SQL survives murder attempt by mutant stepchild
World says 'No' to NoSQL
Open...and Shut Silicon Valley likes nothing more than to fetish the Next Big Technology Trend, be it cloud or NoSQL or scripting languages. The problem is that the real world moves much more slowly, and has very different considerations fueling its technology decisions. Perhaps nowhere is this clearer than in the technology media's infatuation with NoSQL, even as the world plods along with SQL.
I was reminded of this by Redmonk analyst Stephen O'Grady, who nicely shows that far from rendering SQL obsolete, the NoSQL crowd actually finds itself adopting SQL's query languages. As O'Grady notes: "The category might self-identify with its explicit rejection of the industry’s original query language, but the next step in NoSQL’s evolution will be driven in part by furious implementations of SQL’s children."
Additionally, whatever its Oedipal desire to kill off its father, NoSQL remains a tiny blip in the overall datastore universe. Why? For one thing, SQL is much easier to learn, as O'Grady also points out. Google and its ilk are in furious bidding wars to buy the best tech talent the world has to offer. The mainstream enterprise can't compete with that, and ends up with mainstream engineers.
SQL v MapReduce job growth (source: Indeed.com (via Stephen O' Grady))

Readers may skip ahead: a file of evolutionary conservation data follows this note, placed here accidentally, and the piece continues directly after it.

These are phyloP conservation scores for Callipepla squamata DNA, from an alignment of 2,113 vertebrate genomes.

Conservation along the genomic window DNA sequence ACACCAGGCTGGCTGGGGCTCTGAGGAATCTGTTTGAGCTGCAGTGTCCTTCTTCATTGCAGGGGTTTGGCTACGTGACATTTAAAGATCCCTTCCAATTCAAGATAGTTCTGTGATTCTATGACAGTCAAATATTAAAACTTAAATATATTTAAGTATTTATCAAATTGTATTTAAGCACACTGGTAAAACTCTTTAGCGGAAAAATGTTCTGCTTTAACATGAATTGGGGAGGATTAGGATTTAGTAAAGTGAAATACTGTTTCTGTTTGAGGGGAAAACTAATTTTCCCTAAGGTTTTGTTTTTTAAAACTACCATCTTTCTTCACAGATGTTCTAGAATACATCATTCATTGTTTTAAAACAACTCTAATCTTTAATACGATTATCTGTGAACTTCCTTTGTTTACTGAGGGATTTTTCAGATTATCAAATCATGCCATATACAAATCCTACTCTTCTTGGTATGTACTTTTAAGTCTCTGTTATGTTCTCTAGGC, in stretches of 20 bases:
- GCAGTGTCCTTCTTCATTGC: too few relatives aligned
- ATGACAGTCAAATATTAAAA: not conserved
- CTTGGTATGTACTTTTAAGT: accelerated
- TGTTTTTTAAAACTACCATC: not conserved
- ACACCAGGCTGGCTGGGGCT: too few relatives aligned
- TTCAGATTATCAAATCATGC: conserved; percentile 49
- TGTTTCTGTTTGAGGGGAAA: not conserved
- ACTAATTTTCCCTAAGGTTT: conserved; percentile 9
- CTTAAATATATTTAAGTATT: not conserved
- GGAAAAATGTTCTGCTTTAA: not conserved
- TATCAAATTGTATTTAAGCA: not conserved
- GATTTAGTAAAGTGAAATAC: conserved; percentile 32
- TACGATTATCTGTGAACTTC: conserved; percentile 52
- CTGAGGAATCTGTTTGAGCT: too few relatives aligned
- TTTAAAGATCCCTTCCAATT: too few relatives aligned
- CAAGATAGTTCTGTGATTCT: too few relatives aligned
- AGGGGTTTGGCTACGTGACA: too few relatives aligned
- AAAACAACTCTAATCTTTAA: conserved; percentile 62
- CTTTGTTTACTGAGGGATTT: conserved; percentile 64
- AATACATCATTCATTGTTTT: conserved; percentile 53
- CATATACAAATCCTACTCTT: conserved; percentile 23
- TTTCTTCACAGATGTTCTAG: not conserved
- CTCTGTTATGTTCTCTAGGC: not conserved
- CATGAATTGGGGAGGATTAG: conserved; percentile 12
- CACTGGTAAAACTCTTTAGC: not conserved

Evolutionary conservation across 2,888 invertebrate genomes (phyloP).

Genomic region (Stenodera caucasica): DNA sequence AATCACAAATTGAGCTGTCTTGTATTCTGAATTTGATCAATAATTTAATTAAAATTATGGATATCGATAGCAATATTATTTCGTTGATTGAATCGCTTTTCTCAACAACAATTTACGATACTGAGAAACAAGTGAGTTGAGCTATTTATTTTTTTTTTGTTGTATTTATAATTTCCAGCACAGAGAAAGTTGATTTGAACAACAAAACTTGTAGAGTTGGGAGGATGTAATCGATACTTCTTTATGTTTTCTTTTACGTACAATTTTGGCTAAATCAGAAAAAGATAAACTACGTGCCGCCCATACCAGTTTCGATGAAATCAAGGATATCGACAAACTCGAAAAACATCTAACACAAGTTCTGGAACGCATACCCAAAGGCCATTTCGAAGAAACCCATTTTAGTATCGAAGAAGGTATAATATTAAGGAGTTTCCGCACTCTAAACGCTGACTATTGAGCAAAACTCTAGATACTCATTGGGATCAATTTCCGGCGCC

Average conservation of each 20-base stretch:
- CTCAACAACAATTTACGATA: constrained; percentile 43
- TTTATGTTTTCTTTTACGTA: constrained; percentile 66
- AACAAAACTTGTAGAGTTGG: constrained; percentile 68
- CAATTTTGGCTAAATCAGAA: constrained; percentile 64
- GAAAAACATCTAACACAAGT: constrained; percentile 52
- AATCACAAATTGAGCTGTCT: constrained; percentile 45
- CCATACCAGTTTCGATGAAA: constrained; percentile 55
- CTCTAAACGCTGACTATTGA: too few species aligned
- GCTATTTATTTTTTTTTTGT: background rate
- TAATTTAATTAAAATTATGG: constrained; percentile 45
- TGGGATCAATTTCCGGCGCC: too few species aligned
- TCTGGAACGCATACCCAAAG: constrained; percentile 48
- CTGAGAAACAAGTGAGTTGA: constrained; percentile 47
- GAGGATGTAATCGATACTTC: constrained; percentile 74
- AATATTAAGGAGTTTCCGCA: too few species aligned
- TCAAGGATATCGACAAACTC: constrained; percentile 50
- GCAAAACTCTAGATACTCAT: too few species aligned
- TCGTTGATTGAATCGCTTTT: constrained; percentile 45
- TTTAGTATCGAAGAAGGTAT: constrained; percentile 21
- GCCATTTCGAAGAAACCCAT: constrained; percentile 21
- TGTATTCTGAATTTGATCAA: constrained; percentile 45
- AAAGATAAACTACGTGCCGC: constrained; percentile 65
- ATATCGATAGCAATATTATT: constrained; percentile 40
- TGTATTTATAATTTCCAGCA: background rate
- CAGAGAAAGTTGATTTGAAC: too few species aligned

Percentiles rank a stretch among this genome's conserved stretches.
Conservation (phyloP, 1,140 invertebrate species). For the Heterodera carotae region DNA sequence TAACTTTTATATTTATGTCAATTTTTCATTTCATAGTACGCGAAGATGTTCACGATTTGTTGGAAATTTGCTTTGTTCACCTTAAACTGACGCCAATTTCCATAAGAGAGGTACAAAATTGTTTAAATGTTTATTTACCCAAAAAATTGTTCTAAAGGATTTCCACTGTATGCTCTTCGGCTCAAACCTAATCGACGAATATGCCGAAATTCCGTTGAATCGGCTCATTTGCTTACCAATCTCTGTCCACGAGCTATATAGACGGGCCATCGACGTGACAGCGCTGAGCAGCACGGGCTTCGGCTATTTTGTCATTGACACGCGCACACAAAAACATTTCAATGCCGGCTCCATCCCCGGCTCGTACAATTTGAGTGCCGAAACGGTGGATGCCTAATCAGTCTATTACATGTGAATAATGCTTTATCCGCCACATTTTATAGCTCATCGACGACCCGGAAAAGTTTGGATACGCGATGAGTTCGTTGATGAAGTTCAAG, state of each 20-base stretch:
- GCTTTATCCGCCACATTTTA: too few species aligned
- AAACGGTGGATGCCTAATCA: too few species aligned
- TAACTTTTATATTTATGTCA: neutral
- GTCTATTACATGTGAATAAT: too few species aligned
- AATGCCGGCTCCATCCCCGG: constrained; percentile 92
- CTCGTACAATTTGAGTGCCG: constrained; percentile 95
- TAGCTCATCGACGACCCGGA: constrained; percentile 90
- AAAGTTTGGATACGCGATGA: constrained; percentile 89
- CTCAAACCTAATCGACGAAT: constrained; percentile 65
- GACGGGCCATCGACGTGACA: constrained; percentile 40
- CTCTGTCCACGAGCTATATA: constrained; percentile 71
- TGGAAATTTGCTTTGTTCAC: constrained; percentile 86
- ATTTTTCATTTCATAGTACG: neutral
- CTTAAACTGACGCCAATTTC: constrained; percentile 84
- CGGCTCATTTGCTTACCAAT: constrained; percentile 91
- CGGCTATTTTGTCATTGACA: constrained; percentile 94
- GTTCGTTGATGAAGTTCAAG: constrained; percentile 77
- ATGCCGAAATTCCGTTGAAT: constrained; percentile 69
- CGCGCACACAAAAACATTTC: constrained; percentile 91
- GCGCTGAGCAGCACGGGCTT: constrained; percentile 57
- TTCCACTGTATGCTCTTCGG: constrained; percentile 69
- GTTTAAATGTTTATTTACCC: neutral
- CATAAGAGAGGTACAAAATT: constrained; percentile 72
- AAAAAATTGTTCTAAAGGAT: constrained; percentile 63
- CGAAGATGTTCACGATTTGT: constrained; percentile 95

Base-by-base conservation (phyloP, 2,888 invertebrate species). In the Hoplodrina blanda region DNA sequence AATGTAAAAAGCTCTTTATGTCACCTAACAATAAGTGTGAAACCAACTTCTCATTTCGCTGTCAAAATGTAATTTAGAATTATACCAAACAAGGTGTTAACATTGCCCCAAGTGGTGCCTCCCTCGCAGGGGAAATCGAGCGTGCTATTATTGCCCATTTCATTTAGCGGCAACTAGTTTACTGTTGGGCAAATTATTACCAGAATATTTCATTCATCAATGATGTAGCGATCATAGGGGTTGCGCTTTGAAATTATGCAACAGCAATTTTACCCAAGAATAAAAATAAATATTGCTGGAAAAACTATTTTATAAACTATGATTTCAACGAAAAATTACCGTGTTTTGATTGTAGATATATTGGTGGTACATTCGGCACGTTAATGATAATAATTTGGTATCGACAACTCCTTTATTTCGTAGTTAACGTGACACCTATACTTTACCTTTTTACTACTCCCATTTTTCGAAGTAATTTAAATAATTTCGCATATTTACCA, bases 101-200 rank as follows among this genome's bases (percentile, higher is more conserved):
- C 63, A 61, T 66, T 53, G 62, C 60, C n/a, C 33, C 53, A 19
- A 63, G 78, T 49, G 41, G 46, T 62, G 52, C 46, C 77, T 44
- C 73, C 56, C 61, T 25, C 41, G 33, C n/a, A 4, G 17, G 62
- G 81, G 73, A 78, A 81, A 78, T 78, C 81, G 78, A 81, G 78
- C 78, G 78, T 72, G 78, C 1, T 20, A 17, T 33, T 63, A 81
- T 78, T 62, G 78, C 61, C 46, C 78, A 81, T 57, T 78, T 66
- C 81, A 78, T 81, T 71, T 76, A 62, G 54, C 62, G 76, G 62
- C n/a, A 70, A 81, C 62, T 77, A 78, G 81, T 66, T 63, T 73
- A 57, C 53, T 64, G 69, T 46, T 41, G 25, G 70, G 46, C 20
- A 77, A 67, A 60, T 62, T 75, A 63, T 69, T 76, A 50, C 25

Those engineers know SQL. They generally don't know NoSQL variants like Cassandra, MongoDB, etc. This isn't to say that NoSQL will never win. But it is to suggest that technology transformations take a lot longer than the time needed to write about them.
Consider Java. It has taken a beating in the past few years, particularly in the press, which warmed to PHP and other scripting languages. Those nouveaux riche languages were supposed to kill off Java long ago, but that hasn't happened. Java (and its Microsoft kissing cousin, .Net) remains the lifeblood of enterprise IT. It's not sexy, but it remains a powerful programming language that is easily accessible to a large population of programmers.
And for as much as I talk up the chances for the mobile web to displace Apple's iOS, as more developers look to the browser to solve cross-platform woes in mobile, it's clear that Apple has pulled off a Microsoft-like developer coup. Microsoft didn't become the desktop king and a strong contender in servers through anti-competitive tying arrangements. No, Microsoft became a technology behemoth by relentlessly lowering the skills bar for application developers and IT administrators. Unix and other competitors were comparatively hard, if more secure/powerful/whatever. Microsoft was easy.
And so Microsoft won. Apple has invested a huge amount of time, thought, and money into making iOS development Windows-esque in its ease. The tooling for iOS is excellent. It's therefore easy for developers to embrace iOS as their preferred platform, regardless of Apple's market share (which happens to be quite strong). For the NoSQL crowd, to get beyond Twitter, Google, and other geek elites, there needs to be equal emphasis on making the tooling simple. Sure, some developers will invest the time and attention necessary to learn CouchDB because they absolutely need its functionality to solve a given business problem.